VPN With Pre-Shared Keys - Page 6

By Cisco Press | Posted Oct 30, 2001
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The listing of this configuration follows. This is virtually the same configuration as the previous example, with a few minor changes. First, you have to implement a global pool for use with NAT for data traveling to the branch office. Second, you have to remove the lines associated with the nat 0 command for data traveling to the branch office. Third, you have to create a new access list called nattobranch, which is used by NAT to change the source address of the packets so that these packets appear to originate from the 192.168.1.0/24 network.

 hostname mainofficepix
 nameif ethernet0 outside security0
 nameif ethernet1 inside security100
 interface ethernet0 auto
 interface ethernet1 auto
 mtu outside 1500
 mtu inside 1500
 ip address outside 172.30.1.1 255.255.255.0
 ip address inside 10.1.1.1 255.255.255.0
 global (outside) 1 192.168.1.1-192.168.1.253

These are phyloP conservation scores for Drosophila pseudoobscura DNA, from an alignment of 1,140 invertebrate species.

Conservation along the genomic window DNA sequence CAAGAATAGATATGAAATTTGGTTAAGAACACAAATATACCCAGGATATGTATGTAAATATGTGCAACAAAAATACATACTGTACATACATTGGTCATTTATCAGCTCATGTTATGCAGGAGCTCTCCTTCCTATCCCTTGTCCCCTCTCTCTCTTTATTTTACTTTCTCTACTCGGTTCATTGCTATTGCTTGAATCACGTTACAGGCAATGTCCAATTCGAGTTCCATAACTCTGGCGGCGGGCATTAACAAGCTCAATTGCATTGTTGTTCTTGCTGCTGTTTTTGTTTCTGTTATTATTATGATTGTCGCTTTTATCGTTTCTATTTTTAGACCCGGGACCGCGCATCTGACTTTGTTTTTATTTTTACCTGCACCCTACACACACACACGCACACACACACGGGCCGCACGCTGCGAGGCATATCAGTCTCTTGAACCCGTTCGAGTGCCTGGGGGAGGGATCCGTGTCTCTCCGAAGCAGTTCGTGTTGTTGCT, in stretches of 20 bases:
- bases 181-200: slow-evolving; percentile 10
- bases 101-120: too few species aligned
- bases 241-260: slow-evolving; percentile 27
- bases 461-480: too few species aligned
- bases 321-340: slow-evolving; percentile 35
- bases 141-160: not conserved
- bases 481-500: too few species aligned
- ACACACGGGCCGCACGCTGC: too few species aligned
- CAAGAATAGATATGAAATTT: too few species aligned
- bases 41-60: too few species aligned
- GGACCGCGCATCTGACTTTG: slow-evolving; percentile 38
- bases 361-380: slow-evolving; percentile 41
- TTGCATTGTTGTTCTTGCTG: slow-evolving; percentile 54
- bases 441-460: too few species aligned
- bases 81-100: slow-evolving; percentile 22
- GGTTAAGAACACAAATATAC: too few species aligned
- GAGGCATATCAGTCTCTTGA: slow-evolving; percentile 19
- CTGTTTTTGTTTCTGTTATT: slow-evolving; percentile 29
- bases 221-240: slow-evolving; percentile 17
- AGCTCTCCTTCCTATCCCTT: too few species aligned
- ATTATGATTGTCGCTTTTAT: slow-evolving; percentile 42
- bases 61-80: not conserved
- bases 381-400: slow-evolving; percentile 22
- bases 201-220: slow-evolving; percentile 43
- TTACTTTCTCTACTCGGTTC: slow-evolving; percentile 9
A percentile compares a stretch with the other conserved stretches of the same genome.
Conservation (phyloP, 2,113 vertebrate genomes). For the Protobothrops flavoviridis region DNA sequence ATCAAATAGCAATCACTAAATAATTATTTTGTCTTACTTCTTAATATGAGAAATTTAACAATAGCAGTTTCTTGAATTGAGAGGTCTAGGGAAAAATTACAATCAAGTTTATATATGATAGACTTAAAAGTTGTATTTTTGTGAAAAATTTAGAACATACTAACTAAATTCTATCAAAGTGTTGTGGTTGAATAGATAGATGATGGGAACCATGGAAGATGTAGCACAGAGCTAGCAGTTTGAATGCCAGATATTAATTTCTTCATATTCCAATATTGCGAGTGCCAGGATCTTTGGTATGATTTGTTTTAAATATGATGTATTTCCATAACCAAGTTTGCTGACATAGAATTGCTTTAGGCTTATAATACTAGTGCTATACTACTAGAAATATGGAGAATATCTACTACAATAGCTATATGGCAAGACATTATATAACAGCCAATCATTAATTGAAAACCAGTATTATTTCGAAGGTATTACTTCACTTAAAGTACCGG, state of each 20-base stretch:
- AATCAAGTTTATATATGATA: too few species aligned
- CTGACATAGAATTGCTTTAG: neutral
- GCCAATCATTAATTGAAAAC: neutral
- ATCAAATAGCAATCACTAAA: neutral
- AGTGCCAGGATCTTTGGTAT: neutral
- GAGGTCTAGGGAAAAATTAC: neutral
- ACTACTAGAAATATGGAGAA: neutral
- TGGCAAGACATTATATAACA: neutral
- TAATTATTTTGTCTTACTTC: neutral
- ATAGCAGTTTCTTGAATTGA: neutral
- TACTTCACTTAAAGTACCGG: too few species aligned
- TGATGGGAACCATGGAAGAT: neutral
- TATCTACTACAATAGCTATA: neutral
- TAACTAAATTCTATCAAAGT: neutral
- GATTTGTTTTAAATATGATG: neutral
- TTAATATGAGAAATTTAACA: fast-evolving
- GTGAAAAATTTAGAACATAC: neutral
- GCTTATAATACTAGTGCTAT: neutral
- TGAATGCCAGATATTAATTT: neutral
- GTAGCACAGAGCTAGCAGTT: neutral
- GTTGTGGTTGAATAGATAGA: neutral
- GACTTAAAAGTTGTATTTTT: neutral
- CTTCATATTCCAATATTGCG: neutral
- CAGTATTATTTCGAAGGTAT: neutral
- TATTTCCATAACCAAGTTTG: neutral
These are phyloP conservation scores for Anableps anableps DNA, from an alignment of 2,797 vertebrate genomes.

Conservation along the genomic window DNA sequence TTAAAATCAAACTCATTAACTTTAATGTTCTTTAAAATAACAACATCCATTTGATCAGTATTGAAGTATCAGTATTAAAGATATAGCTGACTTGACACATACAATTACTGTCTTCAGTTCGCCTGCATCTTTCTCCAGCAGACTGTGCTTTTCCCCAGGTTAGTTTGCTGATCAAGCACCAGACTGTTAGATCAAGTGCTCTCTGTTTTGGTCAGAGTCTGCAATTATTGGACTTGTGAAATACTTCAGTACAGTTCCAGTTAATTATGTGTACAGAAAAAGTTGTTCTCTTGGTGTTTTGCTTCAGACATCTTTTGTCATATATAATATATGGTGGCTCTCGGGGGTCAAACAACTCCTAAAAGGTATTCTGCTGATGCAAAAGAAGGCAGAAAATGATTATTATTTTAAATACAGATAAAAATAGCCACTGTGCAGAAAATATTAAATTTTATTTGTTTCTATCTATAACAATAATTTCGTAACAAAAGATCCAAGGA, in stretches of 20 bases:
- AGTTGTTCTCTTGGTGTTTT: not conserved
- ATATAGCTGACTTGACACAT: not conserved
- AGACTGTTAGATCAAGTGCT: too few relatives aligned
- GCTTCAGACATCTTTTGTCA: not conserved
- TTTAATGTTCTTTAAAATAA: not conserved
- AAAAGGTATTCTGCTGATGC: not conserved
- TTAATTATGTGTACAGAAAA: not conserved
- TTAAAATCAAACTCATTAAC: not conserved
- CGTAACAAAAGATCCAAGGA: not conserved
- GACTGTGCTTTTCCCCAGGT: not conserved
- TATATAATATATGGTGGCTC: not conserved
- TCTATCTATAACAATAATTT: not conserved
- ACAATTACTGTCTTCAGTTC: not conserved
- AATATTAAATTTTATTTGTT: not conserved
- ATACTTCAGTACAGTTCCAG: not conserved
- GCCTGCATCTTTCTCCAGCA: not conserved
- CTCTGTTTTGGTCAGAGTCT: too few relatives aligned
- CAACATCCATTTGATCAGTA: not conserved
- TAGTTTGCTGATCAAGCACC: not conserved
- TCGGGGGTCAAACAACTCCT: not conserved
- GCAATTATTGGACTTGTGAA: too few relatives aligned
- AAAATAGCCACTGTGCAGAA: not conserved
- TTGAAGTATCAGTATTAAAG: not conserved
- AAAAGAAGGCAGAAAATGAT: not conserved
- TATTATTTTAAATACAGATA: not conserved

global (outside) 1 192.168.1.254
 access-list nattobranch permit ip 10.1.1.0 255.255.255.0 192.168.2.1 255.255.255.0
 nat (inside) 1 access-list nattobranch
 sysopt connection permit-ipsec
 crypto ipsec transform-set maintransformset esp-des esp-md5-hmac
 crypto map mymap 10 ipsec-isakmp
 crypto map mymap 10 match address nattobranch
 crypto map mymap 10 set peer 172.30.2.1
 crypto map mymap 10 set transform-set maintransformset
 crypto map mymap interface outside
 isakmp enable outside
 isakmp key mysharedkey address 172.30.2.1 netmask 255.255.255.255
 isakmp policy 10 authentication pre-share
 isakmp policy 10 encryption des
 isakmp policy 10 hash md5
 isakmp policy 10 group 1
 isakmp policy 10 lifetime 768

Cisco Secure Internet Security Solutions -- Click to go to publisher's site Summary
This chapter has shown how to configure the PIX Firewall in many different ways. It started with the most basic form before moving to a more realistic configuration. This realistic configuration, allowing users through to specific services, should prove adequate for most companies that do not require the use of a DMZ.

The chapter then moved on to explore using single and multiple DMZs, along with AAA services and other examples of connections possible with the PIX Firewall. These configurations provide examples that are applicable to larger organizations.


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